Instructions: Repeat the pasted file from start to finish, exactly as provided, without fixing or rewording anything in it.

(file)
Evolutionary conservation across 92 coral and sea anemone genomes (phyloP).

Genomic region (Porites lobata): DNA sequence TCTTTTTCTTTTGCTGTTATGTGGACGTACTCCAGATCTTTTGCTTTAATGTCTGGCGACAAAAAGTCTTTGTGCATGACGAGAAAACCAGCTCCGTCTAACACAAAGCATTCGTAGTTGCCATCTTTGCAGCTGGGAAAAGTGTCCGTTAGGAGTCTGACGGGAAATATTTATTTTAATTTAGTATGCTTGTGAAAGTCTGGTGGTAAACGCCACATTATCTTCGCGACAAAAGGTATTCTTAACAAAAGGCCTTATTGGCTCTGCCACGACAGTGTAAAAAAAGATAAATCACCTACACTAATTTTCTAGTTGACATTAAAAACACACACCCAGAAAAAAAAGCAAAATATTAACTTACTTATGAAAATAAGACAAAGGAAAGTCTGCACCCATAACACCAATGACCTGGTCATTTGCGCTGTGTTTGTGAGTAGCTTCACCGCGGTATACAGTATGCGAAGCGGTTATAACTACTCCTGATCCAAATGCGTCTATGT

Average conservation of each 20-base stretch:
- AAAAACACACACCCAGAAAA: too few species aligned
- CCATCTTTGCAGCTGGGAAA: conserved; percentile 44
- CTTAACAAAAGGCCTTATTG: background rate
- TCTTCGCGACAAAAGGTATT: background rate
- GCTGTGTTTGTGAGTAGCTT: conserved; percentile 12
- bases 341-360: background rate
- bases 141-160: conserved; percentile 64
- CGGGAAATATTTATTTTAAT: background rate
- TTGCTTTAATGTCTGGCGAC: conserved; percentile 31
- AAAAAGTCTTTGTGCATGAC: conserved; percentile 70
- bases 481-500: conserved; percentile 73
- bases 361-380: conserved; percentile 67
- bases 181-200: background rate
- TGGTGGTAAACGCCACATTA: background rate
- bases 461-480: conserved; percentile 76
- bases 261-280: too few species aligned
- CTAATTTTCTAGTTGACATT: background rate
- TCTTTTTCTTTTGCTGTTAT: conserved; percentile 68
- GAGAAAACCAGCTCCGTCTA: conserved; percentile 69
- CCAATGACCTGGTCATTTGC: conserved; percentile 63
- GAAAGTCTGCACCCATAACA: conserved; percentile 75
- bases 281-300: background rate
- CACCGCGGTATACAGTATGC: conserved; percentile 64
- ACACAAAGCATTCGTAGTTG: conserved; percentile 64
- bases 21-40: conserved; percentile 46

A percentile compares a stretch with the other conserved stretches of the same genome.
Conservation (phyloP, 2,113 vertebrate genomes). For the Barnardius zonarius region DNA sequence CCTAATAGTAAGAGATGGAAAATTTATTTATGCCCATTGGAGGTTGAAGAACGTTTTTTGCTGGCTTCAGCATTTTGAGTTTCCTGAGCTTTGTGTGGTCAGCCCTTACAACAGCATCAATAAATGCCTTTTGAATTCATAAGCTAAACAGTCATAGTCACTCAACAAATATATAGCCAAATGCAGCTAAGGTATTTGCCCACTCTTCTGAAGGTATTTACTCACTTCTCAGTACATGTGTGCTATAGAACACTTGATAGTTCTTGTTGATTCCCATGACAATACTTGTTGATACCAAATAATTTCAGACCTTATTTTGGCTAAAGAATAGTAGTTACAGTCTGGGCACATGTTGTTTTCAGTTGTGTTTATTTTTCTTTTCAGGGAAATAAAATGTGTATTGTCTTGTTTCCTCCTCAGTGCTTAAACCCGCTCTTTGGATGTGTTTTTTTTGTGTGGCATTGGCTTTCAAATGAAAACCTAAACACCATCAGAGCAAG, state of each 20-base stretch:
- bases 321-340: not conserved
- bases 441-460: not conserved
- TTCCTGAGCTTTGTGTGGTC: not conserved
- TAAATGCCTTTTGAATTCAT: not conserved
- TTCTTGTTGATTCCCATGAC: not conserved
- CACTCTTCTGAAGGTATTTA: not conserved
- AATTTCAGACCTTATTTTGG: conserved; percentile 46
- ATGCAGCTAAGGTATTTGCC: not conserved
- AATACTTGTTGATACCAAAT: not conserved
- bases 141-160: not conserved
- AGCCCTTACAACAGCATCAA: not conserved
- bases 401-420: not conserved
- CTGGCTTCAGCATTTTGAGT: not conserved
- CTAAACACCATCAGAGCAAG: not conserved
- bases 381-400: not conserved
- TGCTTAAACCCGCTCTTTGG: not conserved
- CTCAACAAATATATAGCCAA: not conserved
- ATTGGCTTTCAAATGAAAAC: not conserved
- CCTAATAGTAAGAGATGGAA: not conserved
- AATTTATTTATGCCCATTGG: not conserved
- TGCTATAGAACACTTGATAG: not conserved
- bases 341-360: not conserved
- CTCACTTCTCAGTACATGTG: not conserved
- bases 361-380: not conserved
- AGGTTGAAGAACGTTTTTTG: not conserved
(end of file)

Evolutionary conservation across 92 coral and sea anemone genomes (phyloP).

Genomic region (Porites lobata): DNA sequence TCTTTTTCTTTTGCTGTTATGTGGACGTACTCCAGATCTTTTGCTTTAATGTCTGGCGACAAAAAGTCTTTGTGCATGACGAGAAAACCAGCTCCGTCTAACACAAAGCATTCGTAGTTGCCATCTTTGCAGCTGGGAAAAGTGTCCGTTAGGAGTCTGACGGGAAATATTTATTTTAATTTAGTATGCTTGTGAAAGTCTGGTGGTAAACGCCACATTATCTTCGCGACAAAAGGTATTCTTAACAAAAGGCCTTATTGGCTCTGCCACGACAGTGTAAAAAAAGATAAATCACCTACACTAATTTTCTAGTTGACATTAAAAACACACACCCAGAAAAAAAAGCAAAATATTAACTTACTTATGAAAATAAGACAAAGGAAAGTCTGCACCCATAACACCAATGACCTGGTCATTTGCGCTGTGTTTGTGAGTAGCTTCACCGCGGTATACAGTATGCGAAGCGGTTATAACTACTCCTGATCCAAATGCGTCTATGT

Average conservation of each 20-base stretch:
- AAAAACACACACCCAGAAAA: too few species aligned
- CCATCTTTGCAGCTGGGAAA: conserved; percentile 44
- CTTAACAAAAGGCCTTATTG: background rate
- TCTTCGCGACAAAAGGTATT: background rate
- GCTGTGTTTGTGAGTAGCTT: conserved; percentile 12
- bases 341-360: background rate
- bases 141-160: conserved; percentile 64
- CGGGAAATATTTATTTTAAT: background rate
- TTGCTTTAATGTCTGGCGAC: conserved; percentile 31
- AAAAAGTCTTTGTGCATGAC: conserved; percentile 70
- bases 481-500: conserved; percentile 73
- bases 361-380: conserved; percentile 67
- bases 181-200: background rate
- TGGTGGTAAACGCCACATTA: background rate
- bases 461-480: conserved; percentile 76
- bases 261-280: too few species aligned
- CTAATTTTCTAGTTGACATT: background rate
- TCTTTTTCTTTTGCTGTTAT: conserved; percentile 68
- GAGAAAACCAGCTCCGTCTA: conserved; percentile 69
- CCAATGACCTGGTCATTTGC: conserved; percentile 63
- GAAAGTCTGCACCCATAACA: conserved; percentile 75
- bases 281-300: background rate
- CACCGCGGTATACAGTATGC: conserved; percentile 64
- ACACAAAGCATTCGTAGTTG: conserved; percentile 64
- bases 21-40: conserved; percentile 46

A percentile compares a stretch with the other conserved stretches of the same genome.
Conservation (phyloP, 2,113 vertebrate genomes). For the Barnardius zonarius region DNA sequence CCTAATAGTAAGAGATGGAAAATTTATTTATGCCCATTGGAGGTTGAAGAACGTTTTTTGCTGGCTTCAGCATTTTGAGTTTCCTGAGCTTTGTGTGGTCAGCCCTTACAACAGCATCAATAAATGCCTTTTGAATTCATAAGCTAAACAGTCATAGTCACTCAACAAATATATAGCCAAATGCAGCTAAGGTATTTGCCCACTCTTCTGAAGGTATTTACTCACTTCTCAGTACATGTGTGCTATAGAACACTTGATAGTTCTTGTTGATTCCCATGACAATACTTGTTGATACCAAATAATTTCAGACCTTATTTTGGCTAAAGAATAGTAGTTACAGTCTGGGCACATGTTGTTTTCAGTTGTGTTTATTTTTCTTTTCAGGGAAATAAAATGTGTATTGTCTTGTTTCCTCCTCAGTGCTTAAACCCGCTCTTTGGATGTGTTTTTTTTGTGTGGCATTGGCTTTCAAATGAAAACCTAAACACCATCAGAGCAAG, state of each 20-base stretch:
- bases 321-340: not conserved
- bases 441-460: not conserved
- TTCCTGAGCTTTGTGTGGTC: not conserved
- TAAATGCCTTTTGAATTCAT: not conserved
- TTCTTGTTGATTCCCATGAC: not conserved
- CACTCTTCTGAAGGTATTTA: not conserved
- AATTTCAGACCTTATTTTGG: conserved; percentile 46
- ATGCAGCTAAGGTATTTGCC: not conserved
- AATACTTGTTGATACCAAAT: not conserved
- bases 141-160: not conserved
- AGCCCTTACAACAGCATCAA: not conserved
- bases 401-420: not conserved
- CTGGCTTCAGCATTTTGAGT: not conserved
- CTAAACACCATCAGAGCAAG: not conserved
- bases 381-400: not conserved
- TGCTTAAACCCGCTCTTTGG: not conserved
- CTCAACAAATATATAGCCAA: not conserved
- ATTGGCTTTCAAATGAAAAC: not conserved
- CCTAATAGTAAGAGATGGAA: not conserved
- AATTTATTTATGCCCATTGG: not conserved
- TGCTATAGAACACTTGATAG: not conserved
- bases 341-360: not conserved
- CTCACTTCTCAGTACATGTG: not conserved
- bases 361-380: not conserved
- AGGTTGAAGAACGTTTTTTG: not conserved